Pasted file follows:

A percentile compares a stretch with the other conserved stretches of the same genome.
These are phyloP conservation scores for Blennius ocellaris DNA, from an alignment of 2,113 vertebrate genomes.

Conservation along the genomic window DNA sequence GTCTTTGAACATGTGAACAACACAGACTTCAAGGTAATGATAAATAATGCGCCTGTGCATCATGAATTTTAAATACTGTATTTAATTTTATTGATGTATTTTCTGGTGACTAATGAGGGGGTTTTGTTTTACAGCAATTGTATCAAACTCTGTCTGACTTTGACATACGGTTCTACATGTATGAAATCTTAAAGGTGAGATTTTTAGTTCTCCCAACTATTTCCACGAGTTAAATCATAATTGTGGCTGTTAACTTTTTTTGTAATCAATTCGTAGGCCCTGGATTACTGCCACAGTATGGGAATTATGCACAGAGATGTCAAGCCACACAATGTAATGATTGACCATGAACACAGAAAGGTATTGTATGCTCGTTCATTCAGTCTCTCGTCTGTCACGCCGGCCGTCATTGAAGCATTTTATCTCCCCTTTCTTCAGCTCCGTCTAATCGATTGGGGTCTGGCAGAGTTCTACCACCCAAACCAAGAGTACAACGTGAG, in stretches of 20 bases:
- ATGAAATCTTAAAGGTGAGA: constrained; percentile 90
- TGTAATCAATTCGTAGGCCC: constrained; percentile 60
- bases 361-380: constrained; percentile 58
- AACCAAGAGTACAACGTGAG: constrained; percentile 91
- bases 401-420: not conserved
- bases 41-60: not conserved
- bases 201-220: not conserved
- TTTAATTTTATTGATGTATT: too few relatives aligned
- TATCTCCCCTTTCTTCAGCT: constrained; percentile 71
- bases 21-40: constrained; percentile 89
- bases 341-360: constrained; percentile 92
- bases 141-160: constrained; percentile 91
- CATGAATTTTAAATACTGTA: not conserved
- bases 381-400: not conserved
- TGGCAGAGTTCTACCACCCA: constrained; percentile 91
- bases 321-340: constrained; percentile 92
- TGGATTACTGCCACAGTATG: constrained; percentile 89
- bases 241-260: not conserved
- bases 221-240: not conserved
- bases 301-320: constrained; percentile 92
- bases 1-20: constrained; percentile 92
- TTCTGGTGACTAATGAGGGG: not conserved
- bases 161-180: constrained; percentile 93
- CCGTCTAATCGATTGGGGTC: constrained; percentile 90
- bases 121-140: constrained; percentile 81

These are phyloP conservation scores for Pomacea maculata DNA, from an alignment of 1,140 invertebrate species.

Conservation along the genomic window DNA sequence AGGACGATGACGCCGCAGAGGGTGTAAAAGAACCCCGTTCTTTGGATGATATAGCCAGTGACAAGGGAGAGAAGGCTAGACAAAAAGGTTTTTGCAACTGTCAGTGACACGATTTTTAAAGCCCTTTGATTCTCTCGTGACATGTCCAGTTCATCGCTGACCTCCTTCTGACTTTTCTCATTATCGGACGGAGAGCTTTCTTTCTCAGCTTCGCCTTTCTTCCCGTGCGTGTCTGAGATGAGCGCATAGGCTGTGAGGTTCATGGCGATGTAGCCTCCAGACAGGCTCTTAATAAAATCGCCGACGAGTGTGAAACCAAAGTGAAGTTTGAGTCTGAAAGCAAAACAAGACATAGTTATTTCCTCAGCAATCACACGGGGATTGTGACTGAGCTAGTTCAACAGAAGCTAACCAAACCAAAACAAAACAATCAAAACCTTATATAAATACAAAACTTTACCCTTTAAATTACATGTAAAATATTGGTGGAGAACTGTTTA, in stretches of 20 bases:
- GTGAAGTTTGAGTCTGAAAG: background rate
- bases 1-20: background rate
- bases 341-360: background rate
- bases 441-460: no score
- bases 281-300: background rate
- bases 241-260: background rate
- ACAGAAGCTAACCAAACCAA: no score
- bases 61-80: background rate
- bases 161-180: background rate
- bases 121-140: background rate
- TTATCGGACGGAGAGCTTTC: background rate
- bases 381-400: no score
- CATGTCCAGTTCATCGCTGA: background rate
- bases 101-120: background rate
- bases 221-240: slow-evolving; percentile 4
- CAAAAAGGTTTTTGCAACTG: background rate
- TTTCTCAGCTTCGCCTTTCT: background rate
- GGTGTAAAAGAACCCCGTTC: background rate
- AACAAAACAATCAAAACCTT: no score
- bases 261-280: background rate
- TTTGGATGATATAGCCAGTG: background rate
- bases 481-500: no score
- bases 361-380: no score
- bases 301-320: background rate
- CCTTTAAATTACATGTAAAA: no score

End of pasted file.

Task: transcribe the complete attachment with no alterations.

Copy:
A percentile compares a stretch with the other conserved stretches of the same genome.
These are phyloP conservation scores for Blennius ocellaris DNA, from an alignment of 2,113 vertebrate genomes.

Conservation along the genomic window DNA sequence GTCTTTGAACATGTGAACAACACAGACTTCAAGGTAATGATAAATAATGCGCCTGTGCATCATGAATTTTAAATACTGTATTTAATTTTATTGATGTATTTTCTGGTGACTAATGAGGGGGTTTTGTTTTACAGCAATTGTATCAAACTCTGTCTGACTTTGACATACGGTTCTACATGTATGAAATCTTAAAGGTGAGATTTTTAGTTCTCCCAACTATTTCCACGAGTTAAATCATAATTGTGGCTGTTAACTTTTTTTGTAATCAATTCGTAGGCCCTGGATTACTGCCACAGTATGGGAATTATGCACAGAGATGTCAAGCCACACAATGTAATGATTGACCATGAACACAGAAAGGTATTGTATGCTCGTTCATTCAGTCTCTCGTCTGTCACGCCGGCCGTCATTGAAGCATTTTATCTCCCCTTTCTTCAGCTCCGTCTAATCGATTGGGGTCTGGCAGAGTTCTACCACCCAAACCAAGAGTACAACGTGAG, in stretches of 20 bases:
- ATGAAATCTTAAAGGTGAGA: constrained; percentile 90
- TGTAATCAATTCGTAGGCCC: constrained; percentile 60
- bases 361-380: constrained; percentile 58
- AACCAAGAGTACAACGTGAG: constrained; percentile 91
- bases 401-420: not conserved
- bases 41-60: not conserved
- bases 201-220: not conserved
- TTTAATTTTATTGATGTATT: too few relatives aligned
- TATCTCCCCTTTCTTCAGCT: constrained; percentile 71
- bases 21-40: constrained; percentile 89
- bases 341-360: constrained; percentile 92
- bases 141-160: constrained; percentile 91
- CATGAATTTTAAATACTGTA: not conserved
- bases 381-400: not conserved
- TGGCAGAGTTCTACCACCCA: constrained; percentile 91
- bases 321-340: constrained; percentile 92
- TGGATTACTGCCACAGTATG: constrained; percentile 89
- bases 241-260: not conserved
- bases 221-240: not conserved
- bases 301-320: constrained; percentile 92
- bases 1-20: constrained; percentile 92
- TTCTGGTGACTAATGAGGGG: not conserved
- bases 161-180: constrained; percentile 93
- CCGTCTAATCGATTGGGGTC: constrained; percentile 90
- bases 121-140: constrained; percentile 81

These are phyloP conservation scores for Pomacea maculata DNA, from an alignment of 1,140 invertebrate species.

Conservation along the genomic window DNA sequence AGGACGATGACGCCGCAGAGGGTGTAAAAGAACCCCGTTCTTTGGATGATATAGCCAGTGACAAGGGAGAGAAGGCTAGACAAAAAGGTTTTTGCAACTGTCAGTGACACGATTTTTAAAGCCCTTTGATTCTCTCGTGACATGTCCAGTTCATCGCTGACCTCCTTCTGACTTTTCTCATTATCGGACGGAGAGCTTTCTTTCTCAGCTTCGCCTTTCTTCCCGTGCGTGTCTGAGATGAGCGCATAGGCTGTGAGGTTCATGGCGATGTAGCCTCCAGACAGGCTCTTAATAAAATCGCCGACGAGTGTGAAACCAAAGTGAAGTTTGAGTCTGAAAGCAAAACAAGACATAGTTATTTCCTCAGCAATCACACGGGGATTGTGACTGAGCTAGTTCAACAGAAGCTAACCAAACCAAAACAAAACAATCAAAACCTTATATAAATACAAAACTTTACCCTTTAAATTACATGTAAAATATTGGTGGAGAACTGTTTA, in stretches of 20 bases:
- GTGAAGTTTGAGTCTGAAAG: background rate
- bases 1-20: background rate
- bases 341-360: background rate
- bases 441-460: no score
- bases 281-300: background rate
- bases 241-260: background rate
- ACAGAAGCTAACCAAACCAA: no score
- bases 61-80: background rate
- bases 161-180: background rate
- bases 121-140: background rate
- TTATCGGACGGAGAGCTTTC: background rate
- bases 381-400: no score
- CATGTCCAGTTCATCGCTGA: background rate
- bases 101-120: background rate
- bases 221-240: slow-evolving; percentile 4
- CAAAAAGGTTTTTGCAACTG: background rate
- TTTCTCAGCTTCGCCTTTCT: background rate
- GGTGTAAAAGAACCCCGTTC: background rate
- AACAAAACAATCAAAACCTT: no score
- bases 261-280: background rate
- TTTGGATGATATAGCCAGTG: background rate
- bases 481-500: no score
- bases 361-380: no score
- bases 301-320: background rate
- CCTTTAAATTACATGTAAAA: no score